Having given my first quiz on the first two skills of the year, I’m faced with a dilemma. I’ve tried to make a really big deal out of “scaling both axes consistently, starting from zero, because I know how important it will be later on in the course. Along these lines, I’ve worded the “X” description of my “skill rubric” as follows: “The scale I used wasn’t consistent, or didn’t start at zero, or many required parts of the graph were missing.”
Doesn’t seem totally right, does it? The first graph clearly knows what a consistent scale is, but thought that 0 to 90 didn’t really count, so do they really deserve the lowest possible grade for their graph? On the other hand, graphing this way won’t make it easy to find “y-intercepts” when the time comes. Foremost on my mind is the very fragile emotional relationship to failure that my students are beginning my class with (see yesterday’s post for details!), and I worry that the students like the one who made the top left graph, and there are MANY, will cross a threshold of frustration that’s unhealthy for the beginning of the year.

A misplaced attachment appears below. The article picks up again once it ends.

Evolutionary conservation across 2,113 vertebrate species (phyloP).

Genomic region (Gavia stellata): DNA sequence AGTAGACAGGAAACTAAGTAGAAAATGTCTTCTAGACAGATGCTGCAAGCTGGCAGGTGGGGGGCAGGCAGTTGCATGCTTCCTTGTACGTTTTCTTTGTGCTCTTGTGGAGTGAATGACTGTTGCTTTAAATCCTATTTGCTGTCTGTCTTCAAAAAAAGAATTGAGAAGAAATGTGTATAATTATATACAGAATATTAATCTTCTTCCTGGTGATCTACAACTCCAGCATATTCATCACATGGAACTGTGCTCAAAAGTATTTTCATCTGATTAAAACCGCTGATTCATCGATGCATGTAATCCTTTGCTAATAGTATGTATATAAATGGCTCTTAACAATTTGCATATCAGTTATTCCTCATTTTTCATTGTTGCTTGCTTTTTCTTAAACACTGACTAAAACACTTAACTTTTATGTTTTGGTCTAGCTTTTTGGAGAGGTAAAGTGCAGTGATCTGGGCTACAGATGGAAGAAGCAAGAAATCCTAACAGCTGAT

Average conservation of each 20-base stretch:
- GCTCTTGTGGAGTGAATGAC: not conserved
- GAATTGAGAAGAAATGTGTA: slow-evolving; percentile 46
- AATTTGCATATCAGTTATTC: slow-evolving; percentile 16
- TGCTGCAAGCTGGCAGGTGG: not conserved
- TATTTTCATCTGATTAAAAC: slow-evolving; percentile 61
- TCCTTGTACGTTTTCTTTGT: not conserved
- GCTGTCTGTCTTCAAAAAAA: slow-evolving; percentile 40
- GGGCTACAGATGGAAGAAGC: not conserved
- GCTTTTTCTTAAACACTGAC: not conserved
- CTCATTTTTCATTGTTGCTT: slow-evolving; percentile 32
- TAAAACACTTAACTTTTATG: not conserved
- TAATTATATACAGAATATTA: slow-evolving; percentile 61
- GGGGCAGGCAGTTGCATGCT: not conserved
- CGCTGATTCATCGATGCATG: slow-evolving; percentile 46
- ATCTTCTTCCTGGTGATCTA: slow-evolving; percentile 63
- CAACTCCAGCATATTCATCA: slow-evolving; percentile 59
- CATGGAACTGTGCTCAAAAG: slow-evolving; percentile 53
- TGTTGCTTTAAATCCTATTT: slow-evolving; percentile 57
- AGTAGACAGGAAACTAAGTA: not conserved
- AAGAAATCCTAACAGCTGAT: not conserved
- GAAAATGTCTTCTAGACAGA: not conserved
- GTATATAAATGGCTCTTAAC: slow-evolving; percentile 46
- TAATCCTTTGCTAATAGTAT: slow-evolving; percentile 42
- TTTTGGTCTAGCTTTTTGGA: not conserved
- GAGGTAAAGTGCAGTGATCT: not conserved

Am I just being nitpicky about the importance of “starting from zero”? After the rubric has been written, does whether this is picky or not even matter? Or is this first and foremost another chance to talk about setbacks as learning opportunities?
I’d love any thoughts you have, in the comments below or via twitter at @josephlkremer! We’re doing our self-assessment on Monday, so I have until then to make up my mind how to handle it.
##graphing ##skills ##setbacks ##physicsfirst